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From Wikipedia, the free encyclopedia

A-9
Aero Cmmdr A-9B Ag Cmmdr Super N7922V Driggs ID 22.06.94R edited-2.jpg
CallAir A-9B glider tug at Driggs Idaho in June 1994
Role Agricultural aircraft
National origin United States
Manufacturer Intermountain Manufacturing Company, Aero Commander
First flight 1963[1]
Developed from CallAir Model A
For the USAF unmanned Quail drone aircraft, see ADM-20 Quail.

The IMCO CallAir A-9 is a small agricultural aircraft that first flew in 1962, a development of the company's previous successful crop-dusters. It is typical of aircraft of its type - a single-seat aircraft with a low wing incorporating spraying gear.

Design and development

Following the purchase of Call Aircraft Company, who had built the CallAir Model A series of light utility and agricultural aircraft, by Intermountain Manufacturing Company (IMCO) in 1962, IMCO produced a new agricultural derivative of the Callair, the CallAir A-9. Production of the new aircraft started in 1963.[1]

Like the earlier CallAir aircraft, the A-9 is a single-engined monoplane with a braced low wing. It is of mixed construction, with a fabric-covered steel-tube fuselage structure and a wood-and-fabric wing. The pilot sits behind the chemical hopper, and the cockpit is enclosed by two removable, bottom-hinged doors that form the left and right side windows. The aircraft is powered by a single Lycoming O-540 flat-six piston engine.[1][2] Later, some A-9s have been adapted for glider towing operations.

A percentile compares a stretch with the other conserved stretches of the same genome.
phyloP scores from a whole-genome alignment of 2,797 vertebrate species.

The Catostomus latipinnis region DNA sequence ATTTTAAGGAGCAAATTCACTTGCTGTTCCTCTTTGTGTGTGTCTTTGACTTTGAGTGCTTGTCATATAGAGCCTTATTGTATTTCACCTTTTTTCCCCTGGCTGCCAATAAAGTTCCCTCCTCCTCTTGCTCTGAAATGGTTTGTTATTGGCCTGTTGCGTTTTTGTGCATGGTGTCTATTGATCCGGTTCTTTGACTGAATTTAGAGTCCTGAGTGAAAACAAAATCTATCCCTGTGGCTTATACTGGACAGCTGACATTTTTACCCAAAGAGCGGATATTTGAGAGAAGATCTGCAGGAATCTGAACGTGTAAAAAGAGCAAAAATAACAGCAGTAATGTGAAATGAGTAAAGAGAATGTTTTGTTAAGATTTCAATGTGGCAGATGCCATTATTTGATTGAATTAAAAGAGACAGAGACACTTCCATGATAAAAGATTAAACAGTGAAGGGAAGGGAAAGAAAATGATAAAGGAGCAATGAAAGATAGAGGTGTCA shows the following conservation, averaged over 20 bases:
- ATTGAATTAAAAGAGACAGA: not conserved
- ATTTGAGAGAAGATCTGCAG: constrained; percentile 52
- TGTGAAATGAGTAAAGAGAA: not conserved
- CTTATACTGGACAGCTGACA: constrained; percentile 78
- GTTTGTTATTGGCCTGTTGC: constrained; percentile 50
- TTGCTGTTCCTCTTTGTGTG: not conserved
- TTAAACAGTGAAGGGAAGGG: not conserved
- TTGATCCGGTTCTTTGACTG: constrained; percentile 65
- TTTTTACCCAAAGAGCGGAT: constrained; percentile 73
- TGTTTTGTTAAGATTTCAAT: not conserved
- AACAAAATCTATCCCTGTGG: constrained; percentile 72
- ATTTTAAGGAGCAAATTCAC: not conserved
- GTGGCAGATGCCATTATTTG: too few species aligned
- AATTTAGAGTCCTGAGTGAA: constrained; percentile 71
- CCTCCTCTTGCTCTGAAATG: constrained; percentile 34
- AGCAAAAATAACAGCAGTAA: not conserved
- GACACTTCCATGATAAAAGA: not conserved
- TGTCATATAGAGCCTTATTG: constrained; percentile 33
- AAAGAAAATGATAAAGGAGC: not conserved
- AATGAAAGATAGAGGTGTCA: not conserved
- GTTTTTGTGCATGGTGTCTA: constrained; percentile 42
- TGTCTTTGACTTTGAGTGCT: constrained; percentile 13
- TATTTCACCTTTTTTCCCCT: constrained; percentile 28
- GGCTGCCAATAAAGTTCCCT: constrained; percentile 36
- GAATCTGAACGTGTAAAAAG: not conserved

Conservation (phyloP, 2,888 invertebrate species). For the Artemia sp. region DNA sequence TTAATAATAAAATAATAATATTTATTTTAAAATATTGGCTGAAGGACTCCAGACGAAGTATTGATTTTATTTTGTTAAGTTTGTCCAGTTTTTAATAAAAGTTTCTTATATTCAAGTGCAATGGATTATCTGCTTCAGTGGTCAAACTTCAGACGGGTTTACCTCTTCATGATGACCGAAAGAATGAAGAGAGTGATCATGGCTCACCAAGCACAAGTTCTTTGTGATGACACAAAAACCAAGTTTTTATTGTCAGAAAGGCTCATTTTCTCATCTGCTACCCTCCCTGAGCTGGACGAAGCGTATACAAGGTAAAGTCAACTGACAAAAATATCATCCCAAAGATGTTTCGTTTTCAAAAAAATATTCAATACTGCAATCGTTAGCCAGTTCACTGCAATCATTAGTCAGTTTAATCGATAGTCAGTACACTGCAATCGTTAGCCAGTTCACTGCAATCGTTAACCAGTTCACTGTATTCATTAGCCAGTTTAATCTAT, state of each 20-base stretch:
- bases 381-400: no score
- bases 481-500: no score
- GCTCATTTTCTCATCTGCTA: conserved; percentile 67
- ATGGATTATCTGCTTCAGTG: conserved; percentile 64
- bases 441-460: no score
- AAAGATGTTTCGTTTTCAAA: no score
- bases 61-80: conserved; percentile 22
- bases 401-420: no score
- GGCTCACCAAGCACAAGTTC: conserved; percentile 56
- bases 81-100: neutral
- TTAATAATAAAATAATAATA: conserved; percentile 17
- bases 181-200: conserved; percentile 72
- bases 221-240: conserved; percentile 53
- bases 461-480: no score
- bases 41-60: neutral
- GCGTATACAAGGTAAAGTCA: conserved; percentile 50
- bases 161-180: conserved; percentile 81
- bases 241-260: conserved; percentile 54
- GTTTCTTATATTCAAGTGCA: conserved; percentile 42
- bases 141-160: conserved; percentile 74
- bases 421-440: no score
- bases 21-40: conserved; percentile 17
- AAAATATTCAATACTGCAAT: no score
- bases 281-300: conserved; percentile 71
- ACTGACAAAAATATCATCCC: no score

IMCO was in turn purchased by Rockwell International in 1966, which built the plane under its Aero Commander division before shifting production to Mexico in 1971, under a joint venture there called AAMSA. Production continued until 1984.

Variants

A-9
Original variant, powered by a 235 hp (175 kW) Lycoming O-540-B2B5. Built by IMCO and Aero Commander (as the Sparrow Commander)
B-1
Enlarged A-9 with a 400 hp (298 kW) Lycoming IO-720-A1A engine and 42 ft 8 in (13.00 m) wingspan. First flight January 15, 1966.[3] Built by IMCO and Aero Commander (as the Snipe Commander).
A-9 Super
Version with 290 hp (216 kW) Lycoming IO-540. Built by Aero Commander (as the Quail Commander) and by AAMSA (as the A9B-M Quail)

Specifications (AAMSA A9B-M Quail)

Data from Jane's All The World's Aircraft 1982-83 [4]

General characteristics

  • Crew: 1
  • Capacity: 210 US gal (170 imp gal; 790 l) or 1,600 lb (730 kg) of chemicals
  • Length: 24 ft 0 in (7.32 m)
  • Wingspan: 34 ft 9 in (10.59 m)
  • Height: 7 ft 8 in (2.34 m)
  • Wing area: 181.9 sq ft (16.90 m2)
  • Airfoil: Clark Y[5]
  • Empty weight: 1,800 lb (816 kg)
  • Max takeoff weight: 3,800 lb (1,724 kg)
  • Powerplant: 1 × Lycoming IO-540-K1A-5 6-cylinder air-cooled horizontally opposed piston engine, 300 hp (220 kW)

Performance

  • Maximum speed: 104 kn (120 mph, 193 km/h)
  • Cruise speed: 87 kn (100 mph, 161 km/h)
  • Range: 300 nmi (350 mi, 560 km)
  • Service ceiling: 16,000 ft (4,900 m)

See also

Aircraft of comparable role, configuration, and era

References

Notes
  1. ^ a b c Taylor 1965, pp. 246–247.
  2. ^ "A-9 Owners Manual: Serials 1048, 1111, 1117 & Up" Archived 2014-08-07 at the Wayback Machine. Retrieved 23 February 2013.
  3. ^ Taylor 1966, pp. 261–262.
  4. ^ Taylor 1982, pp. 155–156.
  5. ^ Lednicer, David. "The Incomplete Guide to Airfoil Usage". m-selig.ae.illinois.edu. Retrieved 16 April 2019.
Bibliography

External links

Media related to CallAir A-9 at Wikimedia Commons

This page was last edited on 20 December 2020, at 05:01
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